S Badrinath has been spoken about in hushed tones in Chennai circles for years now but was only pitchforked into the national mainstream last year. An outstanding fielder at point, or anywhere else in the circle, and a batsman who has grown from being a grafter to one who can express himself freely, Badri topped the Ranji averages in the last season for anyone who had played five games or more, racking up over 600 runs at just under 80 with an unbeaten double-hundred in the bag. Another key person to look out for in the forthcoming season will be Lakshmipathy Balaji - how soon, and how strongly he comes back to full potency remains to be seen. Then, there's always Badani. Although his chances of playing for India appear bleak, he is a vital member of the Tamil Nadu squad, and when he scores runs the team usually does well.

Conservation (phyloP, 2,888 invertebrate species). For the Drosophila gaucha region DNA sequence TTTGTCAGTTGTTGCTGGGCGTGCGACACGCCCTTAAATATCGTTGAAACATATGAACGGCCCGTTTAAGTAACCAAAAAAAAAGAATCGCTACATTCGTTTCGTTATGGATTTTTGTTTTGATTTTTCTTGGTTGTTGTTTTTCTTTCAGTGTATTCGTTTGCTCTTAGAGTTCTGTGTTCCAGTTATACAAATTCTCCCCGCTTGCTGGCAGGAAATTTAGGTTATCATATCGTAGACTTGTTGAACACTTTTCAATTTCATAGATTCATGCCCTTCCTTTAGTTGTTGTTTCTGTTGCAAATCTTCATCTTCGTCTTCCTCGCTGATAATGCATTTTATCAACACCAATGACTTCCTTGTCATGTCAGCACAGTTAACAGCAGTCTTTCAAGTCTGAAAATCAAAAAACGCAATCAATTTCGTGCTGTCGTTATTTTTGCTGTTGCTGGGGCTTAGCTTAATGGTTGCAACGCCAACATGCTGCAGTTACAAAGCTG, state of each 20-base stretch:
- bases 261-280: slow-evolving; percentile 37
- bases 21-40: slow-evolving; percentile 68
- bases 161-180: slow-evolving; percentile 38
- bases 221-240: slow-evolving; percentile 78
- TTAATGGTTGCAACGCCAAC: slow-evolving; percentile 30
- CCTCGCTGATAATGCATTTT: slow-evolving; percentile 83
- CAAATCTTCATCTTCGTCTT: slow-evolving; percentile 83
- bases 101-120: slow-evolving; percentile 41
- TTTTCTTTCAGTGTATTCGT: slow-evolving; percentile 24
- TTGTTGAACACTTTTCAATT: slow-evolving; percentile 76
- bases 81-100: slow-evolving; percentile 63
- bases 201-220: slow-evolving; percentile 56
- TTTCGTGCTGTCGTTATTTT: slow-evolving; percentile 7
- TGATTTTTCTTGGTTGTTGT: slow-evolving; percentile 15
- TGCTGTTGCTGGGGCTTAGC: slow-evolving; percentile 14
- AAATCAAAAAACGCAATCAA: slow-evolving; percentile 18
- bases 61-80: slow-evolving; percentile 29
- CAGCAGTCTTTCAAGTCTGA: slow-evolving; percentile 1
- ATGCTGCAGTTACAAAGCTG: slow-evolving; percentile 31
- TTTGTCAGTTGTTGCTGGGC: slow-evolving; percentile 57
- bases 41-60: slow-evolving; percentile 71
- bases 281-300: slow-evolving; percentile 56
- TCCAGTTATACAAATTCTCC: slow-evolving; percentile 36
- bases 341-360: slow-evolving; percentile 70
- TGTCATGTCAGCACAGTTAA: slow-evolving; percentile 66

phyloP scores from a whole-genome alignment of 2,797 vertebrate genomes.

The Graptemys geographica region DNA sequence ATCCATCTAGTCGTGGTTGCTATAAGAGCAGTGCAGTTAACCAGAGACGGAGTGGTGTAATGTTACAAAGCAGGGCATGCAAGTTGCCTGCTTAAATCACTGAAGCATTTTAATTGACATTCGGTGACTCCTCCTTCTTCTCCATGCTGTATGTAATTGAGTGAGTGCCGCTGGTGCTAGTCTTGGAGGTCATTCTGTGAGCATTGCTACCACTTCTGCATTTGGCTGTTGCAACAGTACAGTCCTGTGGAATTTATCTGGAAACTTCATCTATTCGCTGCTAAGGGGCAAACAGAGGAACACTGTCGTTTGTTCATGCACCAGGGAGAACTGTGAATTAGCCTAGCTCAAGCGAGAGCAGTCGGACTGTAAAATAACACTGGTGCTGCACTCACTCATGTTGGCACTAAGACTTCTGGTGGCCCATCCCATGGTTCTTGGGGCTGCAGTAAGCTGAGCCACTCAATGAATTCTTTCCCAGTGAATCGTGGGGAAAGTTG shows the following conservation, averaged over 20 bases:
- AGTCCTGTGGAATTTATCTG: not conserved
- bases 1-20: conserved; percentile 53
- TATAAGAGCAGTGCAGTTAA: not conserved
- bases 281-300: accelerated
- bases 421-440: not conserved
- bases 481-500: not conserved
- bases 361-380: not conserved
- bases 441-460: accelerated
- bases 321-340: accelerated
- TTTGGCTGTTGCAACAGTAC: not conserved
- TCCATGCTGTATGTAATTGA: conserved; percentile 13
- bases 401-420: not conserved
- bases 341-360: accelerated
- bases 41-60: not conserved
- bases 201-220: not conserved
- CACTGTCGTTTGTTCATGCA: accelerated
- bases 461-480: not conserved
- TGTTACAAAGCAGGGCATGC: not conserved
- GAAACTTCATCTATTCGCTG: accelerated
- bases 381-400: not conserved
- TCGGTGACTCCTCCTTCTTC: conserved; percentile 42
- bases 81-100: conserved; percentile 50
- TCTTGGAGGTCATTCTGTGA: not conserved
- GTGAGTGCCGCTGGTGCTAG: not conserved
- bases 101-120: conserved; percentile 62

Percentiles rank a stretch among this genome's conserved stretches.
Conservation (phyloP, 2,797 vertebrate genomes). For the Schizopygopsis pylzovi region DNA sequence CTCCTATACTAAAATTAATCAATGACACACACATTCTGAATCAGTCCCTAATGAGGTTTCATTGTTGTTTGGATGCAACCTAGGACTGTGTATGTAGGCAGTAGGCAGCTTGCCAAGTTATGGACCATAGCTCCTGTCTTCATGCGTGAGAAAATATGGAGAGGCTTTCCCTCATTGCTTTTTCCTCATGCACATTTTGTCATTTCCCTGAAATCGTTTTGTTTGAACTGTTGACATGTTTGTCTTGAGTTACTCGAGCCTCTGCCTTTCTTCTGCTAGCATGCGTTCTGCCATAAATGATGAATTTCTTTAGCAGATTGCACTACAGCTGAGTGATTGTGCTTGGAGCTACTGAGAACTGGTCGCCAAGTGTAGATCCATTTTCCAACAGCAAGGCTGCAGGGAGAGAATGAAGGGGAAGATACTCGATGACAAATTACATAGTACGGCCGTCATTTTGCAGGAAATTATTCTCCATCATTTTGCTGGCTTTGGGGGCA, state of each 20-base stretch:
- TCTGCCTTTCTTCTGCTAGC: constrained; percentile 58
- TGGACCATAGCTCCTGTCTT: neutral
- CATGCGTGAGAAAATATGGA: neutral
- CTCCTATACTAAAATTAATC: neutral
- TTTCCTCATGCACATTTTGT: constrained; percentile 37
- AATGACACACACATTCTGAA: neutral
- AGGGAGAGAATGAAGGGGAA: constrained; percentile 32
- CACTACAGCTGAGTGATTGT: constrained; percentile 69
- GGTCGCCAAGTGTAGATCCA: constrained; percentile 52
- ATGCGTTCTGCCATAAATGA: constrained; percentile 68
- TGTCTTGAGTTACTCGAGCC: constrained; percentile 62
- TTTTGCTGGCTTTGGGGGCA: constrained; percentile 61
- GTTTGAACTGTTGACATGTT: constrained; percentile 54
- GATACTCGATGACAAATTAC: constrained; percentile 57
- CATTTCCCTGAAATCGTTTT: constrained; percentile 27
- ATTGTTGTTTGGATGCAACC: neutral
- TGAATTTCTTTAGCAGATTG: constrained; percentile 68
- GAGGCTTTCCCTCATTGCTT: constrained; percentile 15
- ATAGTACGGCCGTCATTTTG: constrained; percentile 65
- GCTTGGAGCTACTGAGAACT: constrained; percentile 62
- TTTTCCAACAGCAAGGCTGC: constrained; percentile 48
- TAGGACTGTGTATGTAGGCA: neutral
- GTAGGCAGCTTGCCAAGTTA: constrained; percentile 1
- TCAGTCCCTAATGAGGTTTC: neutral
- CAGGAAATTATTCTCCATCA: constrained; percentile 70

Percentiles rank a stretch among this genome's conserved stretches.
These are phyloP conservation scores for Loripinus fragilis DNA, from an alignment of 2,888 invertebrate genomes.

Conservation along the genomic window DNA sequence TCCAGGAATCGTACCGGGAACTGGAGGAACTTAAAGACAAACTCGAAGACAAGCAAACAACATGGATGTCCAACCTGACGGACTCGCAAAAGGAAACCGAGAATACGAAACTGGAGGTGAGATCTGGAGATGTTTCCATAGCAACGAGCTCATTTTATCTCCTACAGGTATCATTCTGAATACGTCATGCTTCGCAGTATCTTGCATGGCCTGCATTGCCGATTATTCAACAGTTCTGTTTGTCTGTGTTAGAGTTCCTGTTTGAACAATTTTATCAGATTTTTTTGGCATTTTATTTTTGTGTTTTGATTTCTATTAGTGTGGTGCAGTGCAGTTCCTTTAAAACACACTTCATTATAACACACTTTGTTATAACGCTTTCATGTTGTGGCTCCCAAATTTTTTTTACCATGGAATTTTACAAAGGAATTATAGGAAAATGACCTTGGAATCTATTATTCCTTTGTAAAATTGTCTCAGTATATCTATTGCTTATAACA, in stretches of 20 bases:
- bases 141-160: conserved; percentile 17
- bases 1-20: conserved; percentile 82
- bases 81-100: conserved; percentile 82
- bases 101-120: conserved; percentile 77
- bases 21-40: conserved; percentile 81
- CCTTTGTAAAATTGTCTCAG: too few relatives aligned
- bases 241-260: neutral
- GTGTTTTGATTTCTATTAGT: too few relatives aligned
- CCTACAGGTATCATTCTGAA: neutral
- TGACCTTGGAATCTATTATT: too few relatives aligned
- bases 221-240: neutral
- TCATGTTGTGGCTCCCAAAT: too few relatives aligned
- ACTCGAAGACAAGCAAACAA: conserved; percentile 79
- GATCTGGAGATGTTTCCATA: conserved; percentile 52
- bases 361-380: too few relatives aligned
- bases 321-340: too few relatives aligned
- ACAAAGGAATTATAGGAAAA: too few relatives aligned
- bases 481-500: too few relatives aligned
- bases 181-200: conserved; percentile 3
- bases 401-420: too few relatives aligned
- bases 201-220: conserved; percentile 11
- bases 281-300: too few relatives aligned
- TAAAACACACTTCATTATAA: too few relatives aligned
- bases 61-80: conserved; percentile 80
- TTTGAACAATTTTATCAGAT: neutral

Haryana have never been a domestic heavyweight - they've only featured in two Ranji finals -but have produced Kapil Dev and two domestic stalwarts - Rajinder Goel, whose tally of wickets remains a record till today, and Amarjeet Kaypee, whose run-scoring ability is yet to be surpassed. They haven't thrown up any stars in the past decade but two current players are creating a buzz - Mahesh Rawat, the young wicketkeeper-batsman, and Joginder Sharma, the allrounder who has represented India. Amit Mishra, the talented legspinner, was talked about as a potential national player but has since faded away. There's a batting line-up capable of posting match-winning scores, but it's in the bowling department that Haryana lacks penetration.
What they did last season:
Haryana's 2005-06 campaign read one win, one loss, and four draws. Sitting third from the bottom in the points table, they were a far cry from the big two in their group - Baroda and UP. Mahesh Rawat and Sachin Rana scored the bulk of the team's runs, but only three batsmen made hundreds. The bowling was even more disappointing: Joginder topped the list with 34, followed by Rana with 23, but the next on the list was Mishra with 14. No back-up bowler left a mark, and to his credit Joginder turned in fine spells throughout the season. (Click here for Haryana's batting and bowling stats last season.)
Men to watch: